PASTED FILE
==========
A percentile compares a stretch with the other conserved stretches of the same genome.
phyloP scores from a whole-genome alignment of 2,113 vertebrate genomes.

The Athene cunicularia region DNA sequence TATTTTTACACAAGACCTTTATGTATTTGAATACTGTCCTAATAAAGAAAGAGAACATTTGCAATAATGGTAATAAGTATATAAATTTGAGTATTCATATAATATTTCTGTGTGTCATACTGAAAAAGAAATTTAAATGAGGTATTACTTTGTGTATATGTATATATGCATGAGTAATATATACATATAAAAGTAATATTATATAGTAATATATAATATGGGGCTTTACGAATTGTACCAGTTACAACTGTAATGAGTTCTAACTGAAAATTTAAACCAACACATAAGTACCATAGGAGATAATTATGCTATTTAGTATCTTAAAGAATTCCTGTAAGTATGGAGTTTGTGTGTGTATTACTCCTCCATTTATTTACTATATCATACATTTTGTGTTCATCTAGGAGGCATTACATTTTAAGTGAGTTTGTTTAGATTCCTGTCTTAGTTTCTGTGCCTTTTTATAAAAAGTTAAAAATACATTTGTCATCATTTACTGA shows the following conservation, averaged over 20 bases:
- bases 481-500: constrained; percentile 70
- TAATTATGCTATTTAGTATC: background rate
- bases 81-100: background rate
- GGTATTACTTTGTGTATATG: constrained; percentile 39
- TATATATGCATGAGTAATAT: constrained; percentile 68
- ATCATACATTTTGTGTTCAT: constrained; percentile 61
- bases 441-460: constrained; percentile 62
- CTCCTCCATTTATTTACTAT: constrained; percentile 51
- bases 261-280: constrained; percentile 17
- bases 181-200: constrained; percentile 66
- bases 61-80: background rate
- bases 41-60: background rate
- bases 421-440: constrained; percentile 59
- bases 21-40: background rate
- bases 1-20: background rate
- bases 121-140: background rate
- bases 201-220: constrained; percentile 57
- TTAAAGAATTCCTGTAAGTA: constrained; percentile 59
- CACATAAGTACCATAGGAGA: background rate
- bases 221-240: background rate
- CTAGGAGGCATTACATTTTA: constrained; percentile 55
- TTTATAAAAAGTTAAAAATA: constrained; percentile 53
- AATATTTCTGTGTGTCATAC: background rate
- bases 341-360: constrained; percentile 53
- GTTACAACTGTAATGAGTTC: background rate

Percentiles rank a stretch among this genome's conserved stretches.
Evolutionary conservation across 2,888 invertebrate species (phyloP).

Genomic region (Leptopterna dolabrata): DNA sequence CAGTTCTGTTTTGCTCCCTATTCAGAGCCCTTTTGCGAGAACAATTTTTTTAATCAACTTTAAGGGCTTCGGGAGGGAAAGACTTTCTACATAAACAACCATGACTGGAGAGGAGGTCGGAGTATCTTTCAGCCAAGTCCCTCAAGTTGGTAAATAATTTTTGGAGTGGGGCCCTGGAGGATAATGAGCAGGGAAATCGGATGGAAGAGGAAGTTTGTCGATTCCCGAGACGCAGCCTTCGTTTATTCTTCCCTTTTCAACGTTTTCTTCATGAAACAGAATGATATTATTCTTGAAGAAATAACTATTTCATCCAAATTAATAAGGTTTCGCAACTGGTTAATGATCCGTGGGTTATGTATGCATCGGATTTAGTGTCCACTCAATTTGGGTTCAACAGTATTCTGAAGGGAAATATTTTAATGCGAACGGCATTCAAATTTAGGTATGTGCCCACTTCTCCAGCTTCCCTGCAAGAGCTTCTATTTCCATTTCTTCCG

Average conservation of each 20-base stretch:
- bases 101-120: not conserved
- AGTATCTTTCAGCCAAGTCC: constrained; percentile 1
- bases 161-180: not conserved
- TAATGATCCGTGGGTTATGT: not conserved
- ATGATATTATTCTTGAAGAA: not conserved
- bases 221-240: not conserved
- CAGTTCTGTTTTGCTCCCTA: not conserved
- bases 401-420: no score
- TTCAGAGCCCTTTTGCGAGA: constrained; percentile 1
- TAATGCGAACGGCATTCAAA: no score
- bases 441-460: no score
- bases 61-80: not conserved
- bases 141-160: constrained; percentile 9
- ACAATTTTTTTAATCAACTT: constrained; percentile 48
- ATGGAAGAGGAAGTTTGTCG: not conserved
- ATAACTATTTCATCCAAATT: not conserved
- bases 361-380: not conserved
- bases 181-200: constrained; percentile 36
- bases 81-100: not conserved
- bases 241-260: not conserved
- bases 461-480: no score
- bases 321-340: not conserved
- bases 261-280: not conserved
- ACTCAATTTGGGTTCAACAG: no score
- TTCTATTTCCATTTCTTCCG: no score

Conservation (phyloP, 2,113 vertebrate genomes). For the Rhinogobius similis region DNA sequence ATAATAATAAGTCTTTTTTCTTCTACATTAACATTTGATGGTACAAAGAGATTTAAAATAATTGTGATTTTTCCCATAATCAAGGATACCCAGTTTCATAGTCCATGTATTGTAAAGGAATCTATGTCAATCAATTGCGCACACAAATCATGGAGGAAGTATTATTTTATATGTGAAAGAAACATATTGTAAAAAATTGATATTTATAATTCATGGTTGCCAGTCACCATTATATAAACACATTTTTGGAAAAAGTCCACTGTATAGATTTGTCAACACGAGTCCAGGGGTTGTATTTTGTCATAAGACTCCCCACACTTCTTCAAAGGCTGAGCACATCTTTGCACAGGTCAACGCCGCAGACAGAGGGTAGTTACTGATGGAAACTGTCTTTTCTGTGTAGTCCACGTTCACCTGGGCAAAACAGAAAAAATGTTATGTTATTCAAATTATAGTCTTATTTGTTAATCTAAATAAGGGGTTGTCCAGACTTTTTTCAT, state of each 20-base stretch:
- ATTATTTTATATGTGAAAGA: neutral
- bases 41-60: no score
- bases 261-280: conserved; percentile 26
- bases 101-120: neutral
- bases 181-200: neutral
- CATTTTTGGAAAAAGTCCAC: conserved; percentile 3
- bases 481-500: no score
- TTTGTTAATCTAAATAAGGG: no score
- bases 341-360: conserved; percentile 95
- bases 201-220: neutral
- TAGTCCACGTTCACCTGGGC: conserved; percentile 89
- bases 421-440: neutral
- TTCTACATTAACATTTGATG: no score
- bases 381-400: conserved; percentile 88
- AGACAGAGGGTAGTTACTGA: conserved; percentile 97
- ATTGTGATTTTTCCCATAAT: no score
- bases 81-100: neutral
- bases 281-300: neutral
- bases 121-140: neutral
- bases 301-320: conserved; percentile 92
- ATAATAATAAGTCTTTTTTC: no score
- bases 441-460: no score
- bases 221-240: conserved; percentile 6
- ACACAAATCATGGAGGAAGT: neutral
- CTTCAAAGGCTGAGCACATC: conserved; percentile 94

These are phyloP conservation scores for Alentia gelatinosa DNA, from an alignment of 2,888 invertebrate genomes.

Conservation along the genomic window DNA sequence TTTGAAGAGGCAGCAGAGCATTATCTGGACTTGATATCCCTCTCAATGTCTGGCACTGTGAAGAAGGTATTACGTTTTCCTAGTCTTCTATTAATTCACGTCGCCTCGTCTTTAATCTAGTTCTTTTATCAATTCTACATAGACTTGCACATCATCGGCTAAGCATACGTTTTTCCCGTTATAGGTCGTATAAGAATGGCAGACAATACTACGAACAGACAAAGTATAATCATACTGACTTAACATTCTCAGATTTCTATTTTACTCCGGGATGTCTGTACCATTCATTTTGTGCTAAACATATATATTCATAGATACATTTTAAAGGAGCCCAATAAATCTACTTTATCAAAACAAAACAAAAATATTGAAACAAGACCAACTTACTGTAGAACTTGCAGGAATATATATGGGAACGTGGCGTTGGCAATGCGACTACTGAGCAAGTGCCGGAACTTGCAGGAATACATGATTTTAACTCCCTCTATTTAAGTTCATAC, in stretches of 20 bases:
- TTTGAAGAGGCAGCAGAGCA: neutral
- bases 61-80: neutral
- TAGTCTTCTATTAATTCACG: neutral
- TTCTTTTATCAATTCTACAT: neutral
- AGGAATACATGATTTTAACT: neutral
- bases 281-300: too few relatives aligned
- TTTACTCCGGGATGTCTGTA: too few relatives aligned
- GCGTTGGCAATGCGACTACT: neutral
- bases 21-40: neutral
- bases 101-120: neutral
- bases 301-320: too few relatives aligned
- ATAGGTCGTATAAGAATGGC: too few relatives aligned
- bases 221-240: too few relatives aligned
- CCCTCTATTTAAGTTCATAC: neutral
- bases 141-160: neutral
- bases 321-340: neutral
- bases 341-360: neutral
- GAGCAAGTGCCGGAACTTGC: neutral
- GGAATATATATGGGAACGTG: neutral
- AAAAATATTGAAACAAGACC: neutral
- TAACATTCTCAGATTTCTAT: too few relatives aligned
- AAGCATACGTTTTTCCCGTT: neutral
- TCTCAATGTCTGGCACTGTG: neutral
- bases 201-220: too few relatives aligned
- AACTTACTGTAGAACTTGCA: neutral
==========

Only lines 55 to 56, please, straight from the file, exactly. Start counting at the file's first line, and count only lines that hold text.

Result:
- bases 261-280: not conserved
- ACTCAATTTGGGTTCAACAG: no score